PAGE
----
A group of human rights experts from the UN in a report criticized the Islamic Emirate's treatment of women during the last year.
They said that the international community must step-up efforts to urge the Islamic Emirate to adhere to basic human rights principles, warning that Afghanistan's future is bleak if more is not done to reverse the deteriorating human rights situation, particularly for women and girls.
"It has been one year since the takeover of Afghanistan by the Taliban. At that time, we again called on the international community to take stringent actions to protect Afghans from human rights violations including arbitrary detention, summary executions, internal displacement, and unlawful restrictions on their human rights, in particular those most likely to be affected such as women and girls and vulnerable citizens, people with disabilities, human rights defenders, journalists, artists, religious and other minorities, educators and civil society actors,” the report reads.
They asked the Islamic Emirate to respect international human rights laws.
“Abide by all international human rights and humanitarian law obligations and commitments incumbent upon Afghanistan, fully implement the human rights standards that Afghanistan has freely accepted, including respecting the rights of girls and women to education, employment, and participation in public life, upholding the rights of persons belonging to minority communities, and constructively engaging with human rights mechanisms,” the statement said.
The UN report further added that the Islamic Emirate should immediately allow girls above the sixth grade to go to school and remove the restrictions on the free movement of women.
“Immediately open all secondary schools for girls and restore their access to a quality education, as well as lift the restrictions imposed on women’s mobility, attire, employment and political participation and immediately cease all acts of violence against them,” the report further added.
The Islamic Emirate rejected the UN's findings of violations of human rights.
"Human rights were once violated and our people were subject to numerous terror acts and crimes and were under bombardment and heavy weaponry, but after the arrival of the Islamic Emirate, the rights of our people and the rights of our citizens have been secured," said Bilal Karimi, Islamic Emirate deputy spokesperson.
The Ministry of Foreign Affairs of Belgium in a statement said that women and girls are being gradually removed from public life in Afghanistan.
"Measures are progressively erasing women and girls from public life. Such as denial of access to secondary schools and suspension of classes, obstacles to employment, lack of opportunities to participate in political and public life, and limits on their freedom of movement, association and expression, imposition of the hijab or burqa, and the requirement that women be accompanied by a male (man or boy) for travel, visits, and other activities in public life. The increase in forced marriages and child marriages seen in the country suggests devastating effects for generations to come. These decisions go against the commitments given by the Taliban when they took power and make it impossible to resume relations with the regime,” Foreign Minister Hadja Lahbib noted.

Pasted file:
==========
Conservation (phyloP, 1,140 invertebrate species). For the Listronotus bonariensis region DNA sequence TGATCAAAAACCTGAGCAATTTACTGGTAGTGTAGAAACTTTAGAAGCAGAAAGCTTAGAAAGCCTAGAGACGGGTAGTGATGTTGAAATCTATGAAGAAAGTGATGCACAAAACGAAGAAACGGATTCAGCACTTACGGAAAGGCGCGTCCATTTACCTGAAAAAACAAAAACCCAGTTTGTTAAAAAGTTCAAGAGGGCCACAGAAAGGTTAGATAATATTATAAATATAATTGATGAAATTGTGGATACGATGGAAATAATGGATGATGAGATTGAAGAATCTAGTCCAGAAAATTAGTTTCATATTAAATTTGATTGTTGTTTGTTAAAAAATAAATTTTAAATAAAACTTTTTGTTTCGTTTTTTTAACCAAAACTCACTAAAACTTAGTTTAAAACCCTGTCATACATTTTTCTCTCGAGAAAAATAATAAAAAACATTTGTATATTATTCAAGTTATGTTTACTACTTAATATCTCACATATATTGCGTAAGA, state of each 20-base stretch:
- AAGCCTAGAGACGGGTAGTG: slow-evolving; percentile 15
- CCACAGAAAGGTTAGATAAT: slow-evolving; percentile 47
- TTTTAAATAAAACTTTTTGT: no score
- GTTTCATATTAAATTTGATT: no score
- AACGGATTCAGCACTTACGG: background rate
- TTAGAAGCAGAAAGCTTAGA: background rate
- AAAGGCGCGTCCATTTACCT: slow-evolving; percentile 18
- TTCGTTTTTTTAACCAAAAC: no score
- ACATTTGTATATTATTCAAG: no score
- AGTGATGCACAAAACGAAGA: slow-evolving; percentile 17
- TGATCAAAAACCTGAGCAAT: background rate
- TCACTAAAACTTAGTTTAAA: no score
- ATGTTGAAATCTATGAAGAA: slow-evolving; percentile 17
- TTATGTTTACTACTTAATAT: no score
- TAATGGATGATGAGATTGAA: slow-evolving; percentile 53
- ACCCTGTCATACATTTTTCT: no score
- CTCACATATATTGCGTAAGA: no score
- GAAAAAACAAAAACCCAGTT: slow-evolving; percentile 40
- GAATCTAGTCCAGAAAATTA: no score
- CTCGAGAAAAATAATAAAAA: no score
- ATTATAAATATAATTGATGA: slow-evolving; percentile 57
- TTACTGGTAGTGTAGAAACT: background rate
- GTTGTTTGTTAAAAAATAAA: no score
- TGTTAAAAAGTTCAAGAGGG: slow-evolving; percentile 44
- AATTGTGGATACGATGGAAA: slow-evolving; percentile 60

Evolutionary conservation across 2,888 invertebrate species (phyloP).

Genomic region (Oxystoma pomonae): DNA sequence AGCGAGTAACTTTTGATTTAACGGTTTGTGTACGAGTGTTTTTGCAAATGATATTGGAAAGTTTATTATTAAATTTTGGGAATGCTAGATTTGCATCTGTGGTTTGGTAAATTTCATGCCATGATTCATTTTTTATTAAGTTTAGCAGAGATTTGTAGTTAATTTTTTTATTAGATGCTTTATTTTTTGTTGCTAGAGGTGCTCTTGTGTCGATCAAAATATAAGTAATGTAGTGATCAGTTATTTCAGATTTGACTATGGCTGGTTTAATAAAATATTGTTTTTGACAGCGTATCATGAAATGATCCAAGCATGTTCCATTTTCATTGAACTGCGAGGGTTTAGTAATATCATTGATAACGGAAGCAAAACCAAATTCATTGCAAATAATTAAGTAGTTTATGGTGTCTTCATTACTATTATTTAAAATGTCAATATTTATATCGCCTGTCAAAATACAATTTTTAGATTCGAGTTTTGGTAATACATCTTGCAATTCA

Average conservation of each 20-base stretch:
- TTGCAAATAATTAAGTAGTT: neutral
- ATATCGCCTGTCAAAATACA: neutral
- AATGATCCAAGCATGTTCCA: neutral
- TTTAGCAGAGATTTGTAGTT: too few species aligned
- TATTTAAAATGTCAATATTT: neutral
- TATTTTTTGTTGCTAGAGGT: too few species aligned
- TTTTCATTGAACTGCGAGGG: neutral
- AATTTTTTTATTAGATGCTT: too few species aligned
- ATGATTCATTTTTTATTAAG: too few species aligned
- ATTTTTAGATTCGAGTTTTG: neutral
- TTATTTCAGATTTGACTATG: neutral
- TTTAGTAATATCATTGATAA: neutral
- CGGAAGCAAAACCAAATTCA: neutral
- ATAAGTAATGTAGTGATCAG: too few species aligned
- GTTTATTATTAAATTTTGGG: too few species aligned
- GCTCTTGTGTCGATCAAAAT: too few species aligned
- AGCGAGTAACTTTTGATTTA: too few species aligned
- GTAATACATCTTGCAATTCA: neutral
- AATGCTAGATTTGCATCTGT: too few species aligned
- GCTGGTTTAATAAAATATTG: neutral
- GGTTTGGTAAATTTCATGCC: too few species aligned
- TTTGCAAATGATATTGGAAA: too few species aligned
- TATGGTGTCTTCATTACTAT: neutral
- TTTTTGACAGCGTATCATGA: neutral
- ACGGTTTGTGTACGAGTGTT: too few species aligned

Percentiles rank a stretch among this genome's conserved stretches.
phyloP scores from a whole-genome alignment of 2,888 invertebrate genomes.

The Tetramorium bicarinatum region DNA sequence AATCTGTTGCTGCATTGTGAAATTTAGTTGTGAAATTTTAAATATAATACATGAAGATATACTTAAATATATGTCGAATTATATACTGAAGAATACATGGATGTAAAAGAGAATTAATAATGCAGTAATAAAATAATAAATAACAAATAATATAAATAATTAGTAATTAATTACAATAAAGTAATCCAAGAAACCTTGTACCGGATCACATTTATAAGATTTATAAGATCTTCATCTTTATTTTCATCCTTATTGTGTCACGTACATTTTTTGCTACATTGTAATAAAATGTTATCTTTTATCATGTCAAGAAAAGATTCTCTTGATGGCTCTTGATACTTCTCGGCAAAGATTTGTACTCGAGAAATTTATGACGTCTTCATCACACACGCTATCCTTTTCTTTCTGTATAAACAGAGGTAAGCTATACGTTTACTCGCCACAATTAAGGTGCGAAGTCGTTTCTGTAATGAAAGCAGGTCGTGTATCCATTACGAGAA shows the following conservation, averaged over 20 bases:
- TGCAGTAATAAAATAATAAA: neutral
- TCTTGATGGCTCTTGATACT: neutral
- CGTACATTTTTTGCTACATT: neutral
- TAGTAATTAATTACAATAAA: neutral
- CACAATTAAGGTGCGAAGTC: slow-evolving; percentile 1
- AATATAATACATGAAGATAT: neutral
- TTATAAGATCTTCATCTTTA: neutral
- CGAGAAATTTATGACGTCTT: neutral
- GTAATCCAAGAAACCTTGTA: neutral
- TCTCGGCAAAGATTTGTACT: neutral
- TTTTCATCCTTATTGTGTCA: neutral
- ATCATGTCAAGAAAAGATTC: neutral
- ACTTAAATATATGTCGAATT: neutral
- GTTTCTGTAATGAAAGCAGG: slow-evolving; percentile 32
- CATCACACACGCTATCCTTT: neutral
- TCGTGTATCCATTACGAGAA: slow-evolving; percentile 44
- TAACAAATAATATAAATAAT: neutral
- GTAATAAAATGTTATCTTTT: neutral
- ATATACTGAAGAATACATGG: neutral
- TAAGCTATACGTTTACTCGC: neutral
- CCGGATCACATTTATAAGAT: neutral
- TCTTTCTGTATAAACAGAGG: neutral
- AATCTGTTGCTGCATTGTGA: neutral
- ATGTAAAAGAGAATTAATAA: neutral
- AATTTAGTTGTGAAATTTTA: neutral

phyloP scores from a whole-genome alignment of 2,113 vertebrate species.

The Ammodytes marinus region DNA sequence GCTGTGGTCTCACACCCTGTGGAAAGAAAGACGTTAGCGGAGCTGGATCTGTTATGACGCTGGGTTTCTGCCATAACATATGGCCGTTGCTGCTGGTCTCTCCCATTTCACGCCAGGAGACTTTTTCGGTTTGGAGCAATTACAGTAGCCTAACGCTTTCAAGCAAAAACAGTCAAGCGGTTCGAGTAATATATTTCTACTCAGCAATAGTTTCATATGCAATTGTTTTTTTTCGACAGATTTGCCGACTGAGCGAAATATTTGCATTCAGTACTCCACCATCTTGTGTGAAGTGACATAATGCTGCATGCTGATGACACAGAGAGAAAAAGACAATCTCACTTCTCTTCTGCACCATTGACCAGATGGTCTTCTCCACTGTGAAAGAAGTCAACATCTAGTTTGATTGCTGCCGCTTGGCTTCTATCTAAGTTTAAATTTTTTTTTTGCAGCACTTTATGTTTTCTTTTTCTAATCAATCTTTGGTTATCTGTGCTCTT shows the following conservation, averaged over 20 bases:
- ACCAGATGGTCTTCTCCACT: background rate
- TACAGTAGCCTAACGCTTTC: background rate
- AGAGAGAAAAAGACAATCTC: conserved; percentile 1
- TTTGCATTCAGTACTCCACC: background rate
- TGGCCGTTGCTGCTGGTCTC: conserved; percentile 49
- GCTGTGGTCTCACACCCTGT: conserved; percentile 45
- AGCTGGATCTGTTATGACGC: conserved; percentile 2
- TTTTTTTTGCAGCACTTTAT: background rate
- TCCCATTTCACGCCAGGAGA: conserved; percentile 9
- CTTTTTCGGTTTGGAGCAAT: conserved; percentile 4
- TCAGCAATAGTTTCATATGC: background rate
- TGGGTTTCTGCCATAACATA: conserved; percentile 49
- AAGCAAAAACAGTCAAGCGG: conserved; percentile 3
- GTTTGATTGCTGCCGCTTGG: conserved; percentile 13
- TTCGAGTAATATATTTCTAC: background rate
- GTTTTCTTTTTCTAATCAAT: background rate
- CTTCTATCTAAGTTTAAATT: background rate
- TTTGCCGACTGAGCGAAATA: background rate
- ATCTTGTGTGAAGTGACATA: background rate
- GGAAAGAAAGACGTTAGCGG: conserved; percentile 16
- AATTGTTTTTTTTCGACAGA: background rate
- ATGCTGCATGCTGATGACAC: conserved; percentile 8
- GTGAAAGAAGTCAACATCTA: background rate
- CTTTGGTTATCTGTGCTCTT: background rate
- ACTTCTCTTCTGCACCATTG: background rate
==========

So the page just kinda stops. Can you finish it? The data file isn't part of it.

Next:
Meanwhile, Amnesty International expressed concerns over the human rights situation in Afghanistan.
"We are worried about the dire and fragile state of human rights in Afghanistan, and our findings also show that one year after the Taliban repeatedly used violence and prejudice, there has been no accountability," said Samira Hamidi, head of the Afghanistan section at Amnesty International.
The Humanitarian Coordinator for Afghanistan, Ramiz Alakbarov, has expressed concerns over the poor economic situation of the people in Afghanistan and said that more aid is needed to improve the situation.
“Today, the tragic reality is that the scale of needs in Afghanistan far outstrips the response capacity of humanitarian actors to meet them, and it will simply not be possible to move the population from a mode of surviving to thriving unless a functioning economy and banking system is restored; longer-term, more sustainable interventions are resumed; line ministries are technically capacitated; girls are officially able to return to school; and women and girls can participate meaningfully and safely in all aspects of social, political and economic life, including humanitarian work,” said the humanitarian coordinator for Afghanistan, Dr. Ramiz Alakbarov.